We see him in the meth lab, caressing a piece of apparatus – he loved what he achieved, 97% pure blue crystal meth. He was a brilliant chemist. Only then does he realize he has been shot – in the right lung. He falls to the floor of the lab. From high above, we see the police enter and stream around his body as the Badfinger lovingly sings, “It’s all over now, Baby Blue”.

Insight and catharsis! Like chemistry, tragedy is all about transformation.

See also

Macmeth: Walter White begins his tragic fall

“Macmeth” turned up as a search word used to get to my blog, so I decided to put it into Google myself. There I found a series of short videos posted on Youtube, beginning with the 3 witches in a decidedly un-90%-pure lab, said witches sporting southern drawls and declaiming really bad lines. On a later post, we were told these scenes were intentionally bad. Wise disclaimer. I once had a grade 11 class that did a Jamaician Macbeth, which was really funny and also referenced illegal substances. Alas, we were living in the dark ages then and it didn’t make it to Youtube.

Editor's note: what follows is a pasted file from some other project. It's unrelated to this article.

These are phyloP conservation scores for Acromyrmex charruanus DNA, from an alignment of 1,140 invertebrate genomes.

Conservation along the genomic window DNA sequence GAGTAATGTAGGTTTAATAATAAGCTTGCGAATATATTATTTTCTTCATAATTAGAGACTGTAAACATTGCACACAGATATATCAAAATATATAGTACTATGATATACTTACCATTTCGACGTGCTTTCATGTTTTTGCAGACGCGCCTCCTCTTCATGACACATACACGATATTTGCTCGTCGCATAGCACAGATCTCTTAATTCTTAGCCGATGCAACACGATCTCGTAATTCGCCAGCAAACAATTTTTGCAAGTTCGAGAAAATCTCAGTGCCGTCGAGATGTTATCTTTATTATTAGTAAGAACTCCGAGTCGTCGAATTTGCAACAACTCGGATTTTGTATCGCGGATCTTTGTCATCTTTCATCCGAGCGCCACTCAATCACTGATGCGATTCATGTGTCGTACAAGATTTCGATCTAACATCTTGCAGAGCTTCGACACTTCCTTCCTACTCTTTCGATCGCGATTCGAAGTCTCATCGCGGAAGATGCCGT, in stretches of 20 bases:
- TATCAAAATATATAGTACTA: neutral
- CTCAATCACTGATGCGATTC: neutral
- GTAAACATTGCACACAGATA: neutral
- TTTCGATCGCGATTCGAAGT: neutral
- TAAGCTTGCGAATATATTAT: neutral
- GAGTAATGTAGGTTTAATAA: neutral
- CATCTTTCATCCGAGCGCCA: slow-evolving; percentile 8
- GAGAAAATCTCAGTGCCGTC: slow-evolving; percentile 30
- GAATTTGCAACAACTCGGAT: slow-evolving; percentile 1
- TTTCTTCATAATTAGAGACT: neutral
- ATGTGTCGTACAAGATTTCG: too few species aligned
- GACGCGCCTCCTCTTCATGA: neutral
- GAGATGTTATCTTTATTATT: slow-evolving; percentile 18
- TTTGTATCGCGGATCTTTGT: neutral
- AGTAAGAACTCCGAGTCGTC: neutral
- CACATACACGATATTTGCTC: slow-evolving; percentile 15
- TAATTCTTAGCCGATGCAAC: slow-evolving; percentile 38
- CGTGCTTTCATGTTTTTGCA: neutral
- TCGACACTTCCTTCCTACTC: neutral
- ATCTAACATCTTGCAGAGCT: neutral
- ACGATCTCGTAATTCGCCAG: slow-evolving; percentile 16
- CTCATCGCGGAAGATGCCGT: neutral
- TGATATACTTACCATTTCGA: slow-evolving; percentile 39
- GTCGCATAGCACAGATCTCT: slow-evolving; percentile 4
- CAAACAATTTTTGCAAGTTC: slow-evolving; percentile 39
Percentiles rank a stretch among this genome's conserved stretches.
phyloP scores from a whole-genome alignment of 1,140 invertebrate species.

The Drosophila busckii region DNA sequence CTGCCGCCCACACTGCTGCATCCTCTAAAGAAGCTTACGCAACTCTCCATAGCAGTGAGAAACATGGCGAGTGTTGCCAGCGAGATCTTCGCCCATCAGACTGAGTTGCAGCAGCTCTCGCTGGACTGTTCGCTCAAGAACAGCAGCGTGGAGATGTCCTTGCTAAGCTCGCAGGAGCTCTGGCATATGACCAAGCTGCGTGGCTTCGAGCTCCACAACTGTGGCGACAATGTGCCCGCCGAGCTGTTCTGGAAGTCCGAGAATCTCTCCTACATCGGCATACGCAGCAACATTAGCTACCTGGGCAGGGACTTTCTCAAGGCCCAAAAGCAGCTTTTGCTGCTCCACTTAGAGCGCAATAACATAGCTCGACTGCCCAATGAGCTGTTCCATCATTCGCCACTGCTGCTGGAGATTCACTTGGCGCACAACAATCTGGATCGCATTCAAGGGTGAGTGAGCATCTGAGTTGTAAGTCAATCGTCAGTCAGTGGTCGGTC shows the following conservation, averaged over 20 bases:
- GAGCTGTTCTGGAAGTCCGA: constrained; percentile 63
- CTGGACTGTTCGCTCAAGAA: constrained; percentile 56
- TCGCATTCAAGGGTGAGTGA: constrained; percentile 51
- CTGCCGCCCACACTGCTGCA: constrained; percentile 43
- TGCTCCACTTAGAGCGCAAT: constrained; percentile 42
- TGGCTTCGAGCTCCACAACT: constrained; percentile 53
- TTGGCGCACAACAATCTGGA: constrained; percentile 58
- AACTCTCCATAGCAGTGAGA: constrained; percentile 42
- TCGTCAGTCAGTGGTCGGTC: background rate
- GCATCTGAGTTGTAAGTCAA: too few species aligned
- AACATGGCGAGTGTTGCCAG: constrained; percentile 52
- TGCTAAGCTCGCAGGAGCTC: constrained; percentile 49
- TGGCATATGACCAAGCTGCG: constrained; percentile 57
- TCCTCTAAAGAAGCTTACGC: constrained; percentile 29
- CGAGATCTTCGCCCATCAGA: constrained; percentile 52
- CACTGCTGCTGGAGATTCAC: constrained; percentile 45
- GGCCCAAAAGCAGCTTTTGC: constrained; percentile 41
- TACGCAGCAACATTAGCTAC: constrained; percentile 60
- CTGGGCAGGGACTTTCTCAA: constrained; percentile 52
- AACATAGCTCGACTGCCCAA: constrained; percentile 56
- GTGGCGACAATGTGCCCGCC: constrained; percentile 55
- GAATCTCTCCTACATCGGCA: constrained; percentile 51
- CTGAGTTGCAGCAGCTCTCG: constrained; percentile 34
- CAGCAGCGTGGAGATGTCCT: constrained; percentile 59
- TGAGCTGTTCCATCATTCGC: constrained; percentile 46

Here you are if you are interested:

This post is a follow-up to my previous post, “Walter White: A Macbeth for our time” in which I looked at the protagonist of Breaking Bad and compared him to Shakespeare’s Macbeth.

Now to get back to Walter White. SPOILER ALERT! If you haven’t watched Sunday, Sept 2nd’s show, turn back, turn back!

Unless like me, knowing the ending just adds to your pleasure. Yes, I read the end of novels first, even sometimes mysteries. So you see I am in a unique position: I understand the pure evil that lurks in the human heart: evil bad enough to read endings first.

It was Tuesday morning before I could sit down to watch. I had had my admin assistant (Joyce) clear my calendar. Then I had the cook (Joyce again) prepare me a light lunch and serve it to me (Guess who? Joyce) in front of the television set. It takes a lot of person-power to keep the renowned critic going. I wasn’t unprepared, my sister, Georgia took time out of her birthday celebration to describe the entire plot of “Gliding Over All”, the final episode in this half of season five, the last season.